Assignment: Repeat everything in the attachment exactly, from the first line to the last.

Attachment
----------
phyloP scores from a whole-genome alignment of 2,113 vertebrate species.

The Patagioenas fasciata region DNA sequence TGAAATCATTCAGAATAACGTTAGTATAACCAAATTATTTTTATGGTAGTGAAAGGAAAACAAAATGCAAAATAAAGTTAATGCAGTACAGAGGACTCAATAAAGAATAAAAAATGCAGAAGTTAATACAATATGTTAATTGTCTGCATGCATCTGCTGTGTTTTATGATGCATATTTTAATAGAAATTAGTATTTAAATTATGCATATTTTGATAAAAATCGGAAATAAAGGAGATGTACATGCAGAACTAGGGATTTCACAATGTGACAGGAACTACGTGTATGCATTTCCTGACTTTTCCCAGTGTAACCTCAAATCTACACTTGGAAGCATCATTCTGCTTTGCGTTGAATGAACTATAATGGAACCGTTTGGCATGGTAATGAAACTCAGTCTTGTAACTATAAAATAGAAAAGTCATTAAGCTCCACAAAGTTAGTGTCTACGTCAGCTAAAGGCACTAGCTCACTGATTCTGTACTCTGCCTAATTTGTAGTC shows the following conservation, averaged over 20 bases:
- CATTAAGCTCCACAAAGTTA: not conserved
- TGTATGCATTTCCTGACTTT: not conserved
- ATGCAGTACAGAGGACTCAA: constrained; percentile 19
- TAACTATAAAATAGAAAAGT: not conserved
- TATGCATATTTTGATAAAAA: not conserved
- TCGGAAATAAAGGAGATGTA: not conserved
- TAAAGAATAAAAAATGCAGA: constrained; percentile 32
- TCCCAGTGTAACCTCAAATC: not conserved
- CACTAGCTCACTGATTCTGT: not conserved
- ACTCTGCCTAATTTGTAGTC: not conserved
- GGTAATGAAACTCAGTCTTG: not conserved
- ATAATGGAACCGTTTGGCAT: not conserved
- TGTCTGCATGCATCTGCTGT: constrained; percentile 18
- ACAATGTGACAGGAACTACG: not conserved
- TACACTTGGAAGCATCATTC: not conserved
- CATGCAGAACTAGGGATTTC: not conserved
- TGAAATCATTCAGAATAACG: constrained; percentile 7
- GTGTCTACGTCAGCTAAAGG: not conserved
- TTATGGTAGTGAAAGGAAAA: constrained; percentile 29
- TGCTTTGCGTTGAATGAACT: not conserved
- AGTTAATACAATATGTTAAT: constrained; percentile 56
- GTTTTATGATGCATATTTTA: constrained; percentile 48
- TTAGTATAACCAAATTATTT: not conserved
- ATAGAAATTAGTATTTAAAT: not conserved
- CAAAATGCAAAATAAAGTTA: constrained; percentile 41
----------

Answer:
phyloP scores from a whole-genome alignment of 2,113 vertebrate species.

The Patagioenas fasciata region DNA sequence TGAAATCATTCAGAATAACGTTAGTATAACCAAATTATTTTTATGGTAGTGAAAGGAAAACAAAATGCAAAATAAAGTTAATGCAGTACAGAGGACTCAATAAAGAATAAAAAATGCAGAAGTTAATACAATATGTTAATTGTCTGCATGCATCTGCTGTGTTTTATGATGCATATTTTAATAGAAATTAGTATTTAAATTATGCATATTTTGATAAAAATCGGAAATAAAGGAGATGTACATGCAGAACTAGGGATTTCACAATGTGACAGGAACTACGTGTATGCATTTCCTGACTTTTCCCAGTGTAACCTCAAATCTACACTTGGAAGCATCATTCTGCTTTGCGTTGAATGAACTATAATGGAACCGTTTGGCATGGTAATGAAACTCAGTCTTGTAACTATAAAATAGAAAAGTCATTAAGCTCCACAAAGTTAGTGTCTACGTCAGCTAAAGGCACTAGCTCACTGATTCTGTACTCTGCCTAATTTGTAGTC shows the following conservation, averaged over 20 bases:
- CATTAAGCTCCACAAAGTTA: not conserved
- TGTATGCATTTCCTGACTTT: not conserved
- ATGCAGTACAGAGGACTCAA: constrained; percentile 19
- TAACTATAAAATAGAAAAGT: not conserved
- TATGCATATTTTGATAAAAA: not conserved
- TCGGAAATAAAGGAGATGTA: not conserved
- TAAAGAATAAAAAATGCAGA: constrained; percentile 32
- TCCCAGTGTAACCTCAAATC: not conserved
- CACTAGCTCACTGATTCTGT: not conserved
- ACTCTGCCTAATTTGTAGTC: not conserved
- GGTAATGAAACTCAGTCTTG: not conserved
- ATAATGGAACCGTTTGGCAT: not conserved
- TGTCTGCATGCATCTGCTGT: constrained; percentile 18
- ACAATGTGACAGGAACTACG: not conserved
- TACACTTGGAAGCATCATTC: not conserved
- CATGCAGAACTAGGGATTTC: not conserved
- TGAAATCATTCAGAATAACG: constrained; percentile 7
- GTGTCTACGTCAGCTAAAGG: not conserved
- TTATGGTAGTGAAAGGAAAA: constrained; percentile 29
- TGCTTTGCGTTGAATGAACT: not conserved
- AGTTAATACAATATGTTAAT: constrained; percentile 56
- GTTTTATGATGCATATTTTA: constrained; percentile 48
- TTAGTATAACCAAATTATTT: not conserved
- ATAGAAATTAGTATTTAAAT: not conserved
- CAAAATGCAAAATAAAGTTA: constrained; percentile 41